10. Good Morning Exercise

The good-morning is one of the best hamstring exercises for mass and strength.

It is known as a good morning because of the movement in the erector spinae which resembles the rise out of the bed to stretch.

The erector spinae muscles of the lower back work isometrically to keep the spine in an extended position, while the hamstrings and gluteus maximus work isotonically to perform hip extension.

Good Morning Exercise
Muscles Worked

Primary: Erector spinae.

Secondary: Gluteus Maximus, Adductor Magnus, and Hamstrings.

Execution Technique
  1. Stand holding a barbell (or Weight) on the back of your shoulders, grasping the barbell at each side. Can also perform the exercise as in the bodyweight version.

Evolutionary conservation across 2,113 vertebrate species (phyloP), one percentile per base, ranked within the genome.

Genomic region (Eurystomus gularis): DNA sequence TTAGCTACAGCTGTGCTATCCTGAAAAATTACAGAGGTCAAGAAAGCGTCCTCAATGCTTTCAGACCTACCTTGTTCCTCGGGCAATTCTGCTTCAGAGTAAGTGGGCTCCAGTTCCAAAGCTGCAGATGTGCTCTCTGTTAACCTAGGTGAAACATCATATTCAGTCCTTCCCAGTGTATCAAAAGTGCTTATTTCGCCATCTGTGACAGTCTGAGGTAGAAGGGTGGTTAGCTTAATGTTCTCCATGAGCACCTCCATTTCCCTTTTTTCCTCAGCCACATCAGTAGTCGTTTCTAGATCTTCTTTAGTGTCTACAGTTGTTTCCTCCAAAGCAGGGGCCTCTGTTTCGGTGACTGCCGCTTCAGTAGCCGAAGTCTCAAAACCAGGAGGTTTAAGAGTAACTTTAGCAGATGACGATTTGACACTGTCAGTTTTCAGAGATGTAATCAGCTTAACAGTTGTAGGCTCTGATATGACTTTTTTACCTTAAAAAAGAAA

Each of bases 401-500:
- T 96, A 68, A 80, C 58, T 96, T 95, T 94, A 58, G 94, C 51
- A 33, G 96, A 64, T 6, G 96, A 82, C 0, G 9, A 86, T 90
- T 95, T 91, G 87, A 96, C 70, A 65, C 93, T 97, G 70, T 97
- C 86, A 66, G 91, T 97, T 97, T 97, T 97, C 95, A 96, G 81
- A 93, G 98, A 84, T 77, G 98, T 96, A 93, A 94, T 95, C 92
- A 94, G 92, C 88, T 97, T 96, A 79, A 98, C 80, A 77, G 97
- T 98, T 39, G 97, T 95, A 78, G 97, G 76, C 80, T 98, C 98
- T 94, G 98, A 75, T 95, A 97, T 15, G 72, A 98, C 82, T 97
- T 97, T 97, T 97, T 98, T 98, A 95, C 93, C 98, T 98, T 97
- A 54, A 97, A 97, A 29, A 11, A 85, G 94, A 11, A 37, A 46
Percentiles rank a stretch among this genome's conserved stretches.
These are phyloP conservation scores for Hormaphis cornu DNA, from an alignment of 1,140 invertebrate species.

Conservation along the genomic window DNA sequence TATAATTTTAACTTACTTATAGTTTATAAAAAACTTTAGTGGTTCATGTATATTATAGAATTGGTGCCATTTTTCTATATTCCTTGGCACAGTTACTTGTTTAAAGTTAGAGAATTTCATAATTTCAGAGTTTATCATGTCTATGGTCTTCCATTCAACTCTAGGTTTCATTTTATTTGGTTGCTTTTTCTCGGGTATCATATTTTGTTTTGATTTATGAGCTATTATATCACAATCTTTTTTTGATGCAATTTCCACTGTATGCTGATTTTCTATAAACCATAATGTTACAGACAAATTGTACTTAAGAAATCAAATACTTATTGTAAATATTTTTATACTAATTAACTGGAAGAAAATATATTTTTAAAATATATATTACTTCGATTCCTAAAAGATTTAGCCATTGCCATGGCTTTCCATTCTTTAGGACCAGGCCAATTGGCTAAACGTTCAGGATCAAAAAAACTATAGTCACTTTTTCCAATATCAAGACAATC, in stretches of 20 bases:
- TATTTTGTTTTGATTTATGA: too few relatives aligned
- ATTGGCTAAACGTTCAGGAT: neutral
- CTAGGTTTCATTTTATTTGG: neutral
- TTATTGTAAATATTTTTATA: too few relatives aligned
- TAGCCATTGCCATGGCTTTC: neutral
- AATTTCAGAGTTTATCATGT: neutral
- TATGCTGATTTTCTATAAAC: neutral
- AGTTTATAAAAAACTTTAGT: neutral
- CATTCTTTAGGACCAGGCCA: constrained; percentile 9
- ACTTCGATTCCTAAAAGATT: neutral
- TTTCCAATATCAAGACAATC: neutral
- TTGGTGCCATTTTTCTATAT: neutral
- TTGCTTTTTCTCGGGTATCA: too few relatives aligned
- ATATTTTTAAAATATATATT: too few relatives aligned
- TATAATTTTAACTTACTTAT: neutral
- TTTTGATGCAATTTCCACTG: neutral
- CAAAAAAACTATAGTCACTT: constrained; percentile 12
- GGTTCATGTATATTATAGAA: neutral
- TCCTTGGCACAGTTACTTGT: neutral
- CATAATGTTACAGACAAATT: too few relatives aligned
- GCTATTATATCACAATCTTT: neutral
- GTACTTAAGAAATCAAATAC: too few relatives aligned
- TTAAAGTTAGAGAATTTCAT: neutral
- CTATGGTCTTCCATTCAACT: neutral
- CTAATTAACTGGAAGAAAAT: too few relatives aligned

2. Keeping your knees slightly flexed and your back and neck neutral, inhale as you flex your hips to lower your torso until it is close to or fully horizontal.
  3. Exhale as you raise your torso back up to the starting position by extending your hips.
  4. Complete the desired number of repetitions.
  • Keep your back and neck neutral throughout the exercise.
  • It is recommended that the lifter avoid rounding (flexing) or rotation (twisting) at any point during the movement.
  • Keep the movement slow, the form strict, and the weight light.

10. Barbell Step Up

The barbell step-up is a great exercise for building lower-body strength and power. This exercise targets quadriceps and also involves calves and glutes & hip flexors.